Gandolfini Wants a Sopranos Offer He Can't Refuse
By Allison Romano -- Broadcasting & Cable, 3/16/2003 7:00:00 PM
With all the hits Tony Soprano has ordered on HBO's mob drama The Sopranos, it never seemed plausible Tony might get whacked himself. But that could be what ends the reign of the television mob boss after all. With actor James Gandolfini, who plays Soprano, and HBO squabbling over Gandolfini's pay, the show's future is in jeopardy. If not sleeping with the fishes, The Sopranos is at least on hiatus.
Last week, HBO notified The Sopranos cast and crew of about 300 that production would not begin as planned March 24. Gandolfini, who currently makes between $300,000 and $400,000 per episode, is seeking a hefty pay raise. He initiated the legal sparring two weeks ago by filing suit against HBO in California, claiming the network had violated his contract.
HBO fired back with a $100 million countersuit, alleging that it will "suffer substantial monetary loss" if production on the series' fifth season has to be scrapped. HBO could lose subscribers who pay up only to see the acclaimed drama.
HBO Chairman Chris Albrecht said recently, "To have [Gandolfini] now act in a manner so disruptive to the show and the lives of the people involved is shocking and disappointing,"
HBO has offered to up Gandolfini's salary—nearly double, according to some sources—even though the actor has two years remaining on his contract. He reportedly wants more like $1 million per episode, on par with what the cast of Friends gets per episode.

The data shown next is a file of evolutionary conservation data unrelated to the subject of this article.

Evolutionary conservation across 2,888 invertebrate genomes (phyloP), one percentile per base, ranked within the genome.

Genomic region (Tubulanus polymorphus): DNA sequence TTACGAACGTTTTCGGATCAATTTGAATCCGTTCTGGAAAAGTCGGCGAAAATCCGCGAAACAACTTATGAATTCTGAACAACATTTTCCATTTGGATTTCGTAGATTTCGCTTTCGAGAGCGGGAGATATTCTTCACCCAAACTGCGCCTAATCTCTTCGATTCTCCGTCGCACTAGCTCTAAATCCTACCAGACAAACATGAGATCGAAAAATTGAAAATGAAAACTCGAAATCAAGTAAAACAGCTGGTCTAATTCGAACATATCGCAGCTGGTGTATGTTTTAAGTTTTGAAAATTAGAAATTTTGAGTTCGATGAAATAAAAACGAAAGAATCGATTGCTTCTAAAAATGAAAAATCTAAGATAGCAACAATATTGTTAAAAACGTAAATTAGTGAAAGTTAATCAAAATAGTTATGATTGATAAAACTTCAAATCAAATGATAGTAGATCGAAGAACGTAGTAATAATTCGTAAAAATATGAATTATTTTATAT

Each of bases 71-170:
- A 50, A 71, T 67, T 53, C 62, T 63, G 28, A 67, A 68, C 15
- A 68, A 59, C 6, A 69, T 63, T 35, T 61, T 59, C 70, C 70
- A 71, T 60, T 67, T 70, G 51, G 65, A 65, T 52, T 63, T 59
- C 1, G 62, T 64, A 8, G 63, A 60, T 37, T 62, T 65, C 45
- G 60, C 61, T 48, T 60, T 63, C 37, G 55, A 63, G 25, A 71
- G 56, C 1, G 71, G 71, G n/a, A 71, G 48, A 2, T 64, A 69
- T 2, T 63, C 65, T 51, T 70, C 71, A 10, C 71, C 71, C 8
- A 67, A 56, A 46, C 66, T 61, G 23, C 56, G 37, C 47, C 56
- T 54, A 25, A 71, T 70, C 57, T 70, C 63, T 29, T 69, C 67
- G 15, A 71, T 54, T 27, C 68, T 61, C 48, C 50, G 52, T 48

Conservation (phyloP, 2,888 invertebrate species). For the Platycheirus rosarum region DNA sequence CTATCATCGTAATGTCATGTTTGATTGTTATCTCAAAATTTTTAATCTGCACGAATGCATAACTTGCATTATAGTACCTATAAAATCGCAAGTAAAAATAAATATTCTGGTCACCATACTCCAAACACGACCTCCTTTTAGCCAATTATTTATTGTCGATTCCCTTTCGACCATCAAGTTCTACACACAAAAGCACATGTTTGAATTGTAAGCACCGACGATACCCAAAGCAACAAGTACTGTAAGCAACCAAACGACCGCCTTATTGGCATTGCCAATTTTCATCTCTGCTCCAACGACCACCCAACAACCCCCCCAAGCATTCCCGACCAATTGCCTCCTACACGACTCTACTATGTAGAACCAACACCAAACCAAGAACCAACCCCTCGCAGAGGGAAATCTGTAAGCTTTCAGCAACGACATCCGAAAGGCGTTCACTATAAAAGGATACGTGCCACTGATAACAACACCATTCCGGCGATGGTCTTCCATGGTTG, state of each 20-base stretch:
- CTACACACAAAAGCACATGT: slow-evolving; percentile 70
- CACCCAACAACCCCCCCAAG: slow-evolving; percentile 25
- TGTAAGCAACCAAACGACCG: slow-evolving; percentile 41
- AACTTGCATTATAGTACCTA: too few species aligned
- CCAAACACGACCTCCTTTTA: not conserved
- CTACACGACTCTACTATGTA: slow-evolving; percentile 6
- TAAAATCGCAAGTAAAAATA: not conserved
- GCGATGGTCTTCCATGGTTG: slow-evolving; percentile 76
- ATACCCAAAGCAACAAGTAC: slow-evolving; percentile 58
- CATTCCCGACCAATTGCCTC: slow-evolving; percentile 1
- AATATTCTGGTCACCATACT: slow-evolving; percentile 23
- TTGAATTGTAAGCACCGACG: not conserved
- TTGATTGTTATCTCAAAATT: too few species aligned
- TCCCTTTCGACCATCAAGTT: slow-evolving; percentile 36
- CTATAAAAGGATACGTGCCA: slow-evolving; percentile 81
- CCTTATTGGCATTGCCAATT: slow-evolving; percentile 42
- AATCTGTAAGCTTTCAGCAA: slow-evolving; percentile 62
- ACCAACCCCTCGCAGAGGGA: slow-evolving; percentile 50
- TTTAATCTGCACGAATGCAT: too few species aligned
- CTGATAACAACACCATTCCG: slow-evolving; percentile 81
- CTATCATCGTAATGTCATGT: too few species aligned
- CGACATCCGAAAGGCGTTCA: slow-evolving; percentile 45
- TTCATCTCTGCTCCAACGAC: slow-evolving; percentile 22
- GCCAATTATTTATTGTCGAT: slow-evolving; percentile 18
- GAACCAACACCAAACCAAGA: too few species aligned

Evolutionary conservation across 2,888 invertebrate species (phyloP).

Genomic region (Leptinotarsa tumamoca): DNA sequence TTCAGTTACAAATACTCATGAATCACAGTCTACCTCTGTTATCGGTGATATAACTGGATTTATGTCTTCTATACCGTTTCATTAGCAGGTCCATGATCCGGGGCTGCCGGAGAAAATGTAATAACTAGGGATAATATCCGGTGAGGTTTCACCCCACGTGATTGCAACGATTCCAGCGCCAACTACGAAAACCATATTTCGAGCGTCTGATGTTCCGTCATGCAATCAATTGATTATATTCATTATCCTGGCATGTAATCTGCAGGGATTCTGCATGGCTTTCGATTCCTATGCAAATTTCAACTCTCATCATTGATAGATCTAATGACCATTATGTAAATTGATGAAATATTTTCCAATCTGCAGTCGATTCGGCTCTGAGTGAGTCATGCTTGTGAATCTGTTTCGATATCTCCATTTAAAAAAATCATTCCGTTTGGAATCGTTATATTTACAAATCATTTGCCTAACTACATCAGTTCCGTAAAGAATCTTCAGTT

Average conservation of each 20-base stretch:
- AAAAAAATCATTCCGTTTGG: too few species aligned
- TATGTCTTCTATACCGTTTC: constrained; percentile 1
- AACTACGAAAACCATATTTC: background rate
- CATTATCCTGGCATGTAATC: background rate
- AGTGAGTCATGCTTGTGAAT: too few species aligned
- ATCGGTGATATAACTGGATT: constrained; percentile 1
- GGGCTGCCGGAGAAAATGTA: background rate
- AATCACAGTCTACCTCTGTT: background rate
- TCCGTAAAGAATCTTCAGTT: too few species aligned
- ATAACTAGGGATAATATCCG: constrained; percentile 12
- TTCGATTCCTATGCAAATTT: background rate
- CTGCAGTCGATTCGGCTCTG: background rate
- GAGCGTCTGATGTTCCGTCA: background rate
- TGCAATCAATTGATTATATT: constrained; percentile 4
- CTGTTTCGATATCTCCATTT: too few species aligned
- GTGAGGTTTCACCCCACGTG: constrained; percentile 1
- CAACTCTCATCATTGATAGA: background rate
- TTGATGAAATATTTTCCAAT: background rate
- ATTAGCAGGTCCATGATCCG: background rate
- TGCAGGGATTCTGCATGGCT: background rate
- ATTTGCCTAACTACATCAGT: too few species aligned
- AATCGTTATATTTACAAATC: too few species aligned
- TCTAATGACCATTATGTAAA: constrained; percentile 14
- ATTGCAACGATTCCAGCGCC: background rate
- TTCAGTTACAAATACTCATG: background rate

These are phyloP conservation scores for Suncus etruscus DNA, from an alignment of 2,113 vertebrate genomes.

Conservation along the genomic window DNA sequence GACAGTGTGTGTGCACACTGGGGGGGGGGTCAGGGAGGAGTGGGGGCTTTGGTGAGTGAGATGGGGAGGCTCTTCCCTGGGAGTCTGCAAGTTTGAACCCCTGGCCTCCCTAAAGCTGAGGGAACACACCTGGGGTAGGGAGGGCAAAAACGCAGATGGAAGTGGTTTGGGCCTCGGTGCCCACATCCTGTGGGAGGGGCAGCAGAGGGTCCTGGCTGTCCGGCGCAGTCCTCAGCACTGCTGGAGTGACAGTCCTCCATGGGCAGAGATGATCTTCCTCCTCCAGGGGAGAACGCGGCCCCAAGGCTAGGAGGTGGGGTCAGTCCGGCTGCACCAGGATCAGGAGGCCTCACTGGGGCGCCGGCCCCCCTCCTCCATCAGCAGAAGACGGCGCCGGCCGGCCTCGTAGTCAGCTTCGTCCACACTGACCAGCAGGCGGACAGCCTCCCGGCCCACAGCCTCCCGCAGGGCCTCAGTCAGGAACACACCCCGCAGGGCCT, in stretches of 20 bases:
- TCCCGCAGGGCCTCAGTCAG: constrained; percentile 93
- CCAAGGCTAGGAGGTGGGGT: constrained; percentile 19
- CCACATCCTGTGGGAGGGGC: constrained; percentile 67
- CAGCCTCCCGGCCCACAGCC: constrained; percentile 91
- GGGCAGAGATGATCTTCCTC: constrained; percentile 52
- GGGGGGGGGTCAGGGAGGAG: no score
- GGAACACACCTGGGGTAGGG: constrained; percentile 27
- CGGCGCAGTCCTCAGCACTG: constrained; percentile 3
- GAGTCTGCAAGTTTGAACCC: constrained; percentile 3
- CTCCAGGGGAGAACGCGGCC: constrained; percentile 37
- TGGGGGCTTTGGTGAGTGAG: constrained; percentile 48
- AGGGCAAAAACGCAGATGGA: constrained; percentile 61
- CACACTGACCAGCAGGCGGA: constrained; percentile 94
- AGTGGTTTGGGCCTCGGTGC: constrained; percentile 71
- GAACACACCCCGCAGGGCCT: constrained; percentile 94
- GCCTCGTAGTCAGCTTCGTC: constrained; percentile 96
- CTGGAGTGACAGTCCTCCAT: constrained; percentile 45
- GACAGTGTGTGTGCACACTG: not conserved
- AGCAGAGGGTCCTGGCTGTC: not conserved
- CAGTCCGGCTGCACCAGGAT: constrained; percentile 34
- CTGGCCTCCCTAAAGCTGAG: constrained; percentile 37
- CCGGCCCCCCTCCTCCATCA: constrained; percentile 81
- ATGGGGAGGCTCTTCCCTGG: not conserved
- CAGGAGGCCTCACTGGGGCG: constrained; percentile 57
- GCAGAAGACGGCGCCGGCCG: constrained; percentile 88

The Sopranos is a different type of production than the broadcast model. Instead of 22 or 24 episodes, HBO makes just 13. But the episodes are nearly a full hour, compared with just under 43 minutes on network dramas.
"We offered [Gandolfini] a very substantial increase over what he is currently earning," Albrecht said, "without any contractual obligation and without receiving anything in return."
Gandolfini's suit alleges HBO failed to notify him, as required by his contract, that it had reached a deal with series creator David Chase for a fifth season. He also asserts that his HBO deal will exceed California's seven-year personal-service requirements.
But HBO claims New York law, not California statutes, should govern because the show, the companies involved and Gandolfini are all New York-based.
Even before the lawsuits, the hit series has had erratic moments. Last fall's fourth season debuted after a 16 month hiatus. (HBO has always maintained that Sopranos was ready for air last summer but was held until the fall so Sex & The City could headline the summer slate.)
But HBO has never given a premiere date, or even month, for season five. Now it's unlikely the show could return before 2004 even if the Gandolfini dispute is resolved quickly. The Sopranos generally takes 13 months between premieres for production.
The possibility of a sixth season—even provided Gandolfini comes back to work—is even more uncertain. HBO made a "generous offer" to Chase, but he hasn't decided whether he'll keep working on the show. The actors—even Gandolfini—are signed for six seasons.
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